Martin Scorsese’s film visualizes the unabashed capitalist ideology that greed is good. The Wolf of Wall Street reflects the unethical culture of the stock market industry and the desperation to chase the American dream. Based on a true story, the narrative follows the overconfident and unscrupulous Jordan Belfort, who is motivated to make money by scamming real investors and making millions. However, the satirical glorification of hypnotizing thousands of subordinates into committing bribery, adultery, and drugs through impressive leadership is debatable. Belfort is a reincarnation of Patrick Bateman and Gordon Gekko, who can go to any lengths to mint money.
Despite the controversial glamorization of the scandal, Belfort could not hide his unethical practices from the law. The film is eventually a cautionary tale about greed and not the romanticization of capitalism. It highlights how moral ethics, integrity, disciplined organization, and sincere work are traits of good leadership, which reflects on each employee of the company and finally helps in long-term goodwill. Jordan Belfort enables a toxic work environment by sacrificing professional boundaries and the code of conduct.
6. A Christmas Carol (1951)
Charles Dickens’ classic character, Scrooge, has become synonymous with a tyrant boss who shines bright as a capitalist hero. His apathetic manner of leadership has been a case study among business analysts. There is a lot to unlearn from Ebenezer Scrooge, who even finds discomfort in giving his employees a festival leave. He has no work-life balance and thus decides to see his employees through the same lenses. A Christmas Carol is an excellent parable of generous, empathetic, and honest leadership. Scrooge might come across as an earnest businessman, but lacks the empathy to understand the problems of his colleagues.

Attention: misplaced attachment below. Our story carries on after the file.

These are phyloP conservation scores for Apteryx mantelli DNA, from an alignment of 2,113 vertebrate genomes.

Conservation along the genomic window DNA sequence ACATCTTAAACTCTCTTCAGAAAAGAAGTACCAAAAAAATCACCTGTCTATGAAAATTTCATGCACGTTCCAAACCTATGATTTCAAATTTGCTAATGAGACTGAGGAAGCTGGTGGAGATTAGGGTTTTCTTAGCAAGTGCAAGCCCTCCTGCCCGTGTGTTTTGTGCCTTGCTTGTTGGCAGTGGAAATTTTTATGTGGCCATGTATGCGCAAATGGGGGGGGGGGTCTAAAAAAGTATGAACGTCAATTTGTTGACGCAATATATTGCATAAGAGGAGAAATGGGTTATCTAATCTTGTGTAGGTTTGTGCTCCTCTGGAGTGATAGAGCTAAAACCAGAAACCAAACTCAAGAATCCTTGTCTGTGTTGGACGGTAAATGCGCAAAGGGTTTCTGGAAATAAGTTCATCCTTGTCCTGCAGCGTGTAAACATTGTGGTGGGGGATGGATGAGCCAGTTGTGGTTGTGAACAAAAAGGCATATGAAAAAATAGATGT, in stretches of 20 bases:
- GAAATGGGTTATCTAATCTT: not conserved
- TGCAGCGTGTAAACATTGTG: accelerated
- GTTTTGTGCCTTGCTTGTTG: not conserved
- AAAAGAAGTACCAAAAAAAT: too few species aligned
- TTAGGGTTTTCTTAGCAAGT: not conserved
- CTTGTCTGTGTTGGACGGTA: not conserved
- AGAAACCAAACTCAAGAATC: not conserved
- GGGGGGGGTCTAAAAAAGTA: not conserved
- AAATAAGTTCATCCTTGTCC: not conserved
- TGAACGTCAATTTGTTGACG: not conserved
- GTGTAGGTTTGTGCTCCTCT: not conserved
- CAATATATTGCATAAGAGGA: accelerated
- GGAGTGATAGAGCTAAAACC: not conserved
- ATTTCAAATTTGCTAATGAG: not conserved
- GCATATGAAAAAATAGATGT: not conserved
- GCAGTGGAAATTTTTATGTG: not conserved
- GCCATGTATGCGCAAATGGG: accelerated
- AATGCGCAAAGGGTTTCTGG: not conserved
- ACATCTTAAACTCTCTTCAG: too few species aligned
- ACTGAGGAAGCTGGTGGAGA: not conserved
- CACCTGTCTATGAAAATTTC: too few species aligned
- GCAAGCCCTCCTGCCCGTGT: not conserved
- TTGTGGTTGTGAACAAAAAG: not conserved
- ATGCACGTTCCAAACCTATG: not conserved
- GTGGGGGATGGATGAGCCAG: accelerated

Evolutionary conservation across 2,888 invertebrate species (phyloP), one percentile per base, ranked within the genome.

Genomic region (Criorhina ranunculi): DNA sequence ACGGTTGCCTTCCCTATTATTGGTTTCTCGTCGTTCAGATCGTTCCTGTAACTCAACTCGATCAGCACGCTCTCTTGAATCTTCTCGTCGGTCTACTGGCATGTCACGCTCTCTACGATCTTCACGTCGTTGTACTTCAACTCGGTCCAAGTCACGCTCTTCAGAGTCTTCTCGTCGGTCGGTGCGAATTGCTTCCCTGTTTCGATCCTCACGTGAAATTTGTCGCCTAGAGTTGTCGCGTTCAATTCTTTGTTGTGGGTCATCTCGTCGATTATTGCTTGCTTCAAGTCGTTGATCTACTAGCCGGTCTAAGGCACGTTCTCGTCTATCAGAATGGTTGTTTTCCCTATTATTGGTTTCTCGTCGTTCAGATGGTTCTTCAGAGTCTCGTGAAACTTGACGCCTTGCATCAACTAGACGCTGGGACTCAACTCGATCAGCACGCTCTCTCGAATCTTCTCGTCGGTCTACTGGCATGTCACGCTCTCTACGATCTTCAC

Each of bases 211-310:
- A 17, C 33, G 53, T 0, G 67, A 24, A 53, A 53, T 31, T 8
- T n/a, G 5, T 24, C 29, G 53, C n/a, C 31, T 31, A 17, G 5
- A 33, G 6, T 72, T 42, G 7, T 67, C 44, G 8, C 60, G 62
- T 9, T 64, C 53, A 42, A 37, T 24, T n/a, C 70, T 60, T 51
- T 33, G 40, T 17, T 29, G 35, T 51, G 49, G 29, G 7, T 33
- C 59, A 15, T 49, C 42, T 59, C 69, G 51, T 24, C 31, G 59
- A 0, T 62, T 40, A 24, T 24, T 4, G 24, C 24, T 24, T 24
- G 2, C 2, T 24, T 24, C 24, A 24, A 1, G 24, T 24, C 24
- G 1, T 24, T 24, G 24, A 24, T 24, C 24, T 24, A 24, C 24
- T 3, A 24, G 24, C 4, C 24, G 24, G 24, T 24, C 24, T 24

The ghost of his dead partner, Jacob Marley, often haunts and cautions him from going his way of exploiting the less privileged for his selfish greed. There is a presence of karma, which the ghosts of the past hint at, making Scrooge reevaluate his moral compass. The Ghosts of Christmas shows him the plight of his poor employee, Bob Gatchit, who struggles to run his household on a low salary. It’s undeniable that Ebenzer’s cold, stubborn, and ethical demeanor helped him attain a successful business. But his inability to see the suffering of others makes him more likely to end up like his ex-partner, Jacob.